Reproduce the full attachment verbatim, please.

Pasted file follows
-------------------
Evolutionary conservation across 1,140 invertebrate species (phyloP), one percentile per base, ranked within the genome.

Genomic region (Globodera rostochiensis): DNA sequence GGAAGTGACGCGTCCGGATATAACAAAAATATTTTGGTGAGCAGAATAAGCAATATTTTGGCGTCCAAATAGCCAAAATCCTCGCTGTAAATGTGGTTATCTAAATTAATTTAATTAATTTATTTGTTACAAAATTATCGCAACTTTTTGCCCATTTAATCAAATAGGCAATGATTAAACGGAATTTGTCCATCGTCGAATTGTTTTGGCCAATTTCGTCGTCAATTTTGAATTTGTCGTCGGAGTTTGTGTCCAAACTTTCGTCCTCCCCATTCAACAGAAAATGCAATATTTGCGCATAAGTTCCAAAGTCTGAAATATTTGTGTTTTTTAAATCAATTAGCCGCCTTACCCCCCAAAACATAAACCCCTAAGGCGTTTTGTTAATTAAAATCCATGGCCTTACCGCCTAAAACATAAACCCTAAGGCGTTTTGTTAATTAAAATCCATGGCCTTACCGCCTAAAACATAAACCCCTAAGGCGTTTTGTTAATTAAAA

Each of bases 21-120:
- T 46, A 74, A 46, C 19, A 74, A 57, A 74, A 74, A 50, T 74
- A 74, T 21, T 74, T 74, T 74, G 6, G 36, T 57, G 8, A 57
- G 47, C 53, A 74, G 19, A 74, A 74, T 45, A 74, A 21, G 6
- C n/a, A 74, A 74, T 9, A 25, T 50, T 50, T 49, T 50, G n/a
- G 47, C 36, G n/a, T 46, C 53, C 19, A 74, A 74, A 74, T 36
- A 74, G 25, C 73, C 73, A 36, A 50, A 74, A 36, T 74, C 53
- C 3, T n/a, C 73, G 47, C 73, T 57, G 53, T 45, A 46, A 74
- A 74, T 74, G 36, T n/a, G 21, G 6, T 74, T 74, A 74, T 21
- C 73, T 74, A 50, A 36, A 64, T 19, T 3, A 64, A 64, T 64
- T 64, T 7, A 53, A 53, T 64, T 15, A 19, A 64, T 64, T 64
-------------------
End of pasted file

Evolutionary conservation across 1,140 invertebrate species (phyloP), one percentile per base, ranked within the genome.

Genomic region (Globodera rostochiensis): DNA sequence GGAAGTGACGCGTCCGGATATAACAAAAATATTTTGGTGAGCAGAATAAGCAATATTTTGGCGTCCAAATAGCCAAAATCCTCGCTGTAAATGTGGTTATCTAAATTAATTTAATTAATTTATTTGTTACAAAATTATCGCAACTTTTTGCCCATTTAATCAAATAGGCAATGATTAAACGGAATTTGTCCATCGTCGAATTGTTTTGGCCAATTTCGTCGTCAATTTTGAATTTGTCGTCGGAGTTTGTGTCCAAACTTTCGTCCTCCCCATTCAACAGAAAATGCAATATTTGCGCATAAGTTCCAAAGTCTGAAATATTTGTGTTTTTTAAATCAATTAGCCGCCTTACCCCCCAAAACATAAACCCCTAAGGCGTTTTGTTAATTAAAATCCATGGCCTTACCGCCTAAAACATAAACCCTAAGGCGTTTTGTTAATTAAAATCCATGGCCTTACCGCCTAAAACATAAACCCCTAAGGCGTTTTGTTAATTAAAA

Each of bases 21-120:
- T 46, A 74, A 46, C 19, A 74, A 57, A 74, A 74, A 50, T 74
- A 74, T 21, T 74, T 74, T 74, G 6, G 36, T 57, G 8, A 57
- G 47, C 53, A 74, G 19, A 74, A 74, T 45, A 74, A 21, G 6
- C n/a, A 74, A 74, T 9, A 25, T 50, T 50, T 49, T 50, G n/a
- G 47, C 36, G n/a, T 46, C 53, C 19, A 74, A 74, A 74, T 36
- A 74, G 25, C 73, C 73, A 36, A 50, A 74, A 36, T 74, C 53
- C 3, T n/a, C 73, G 47, C 73, T 57, G 53, T 45, A 46, A 74
- A 74, T 74, G 36, T n/a, G 21, G 6, T 74, T 74, A 74, T 21
- C 73, T 74, A 50, A 36, A 64, T 19, T 3, A 64, A 64, T 64
- T 64, T 7, A 53, A 53, T 64, T 15, A 19, A 64, T 64, T 64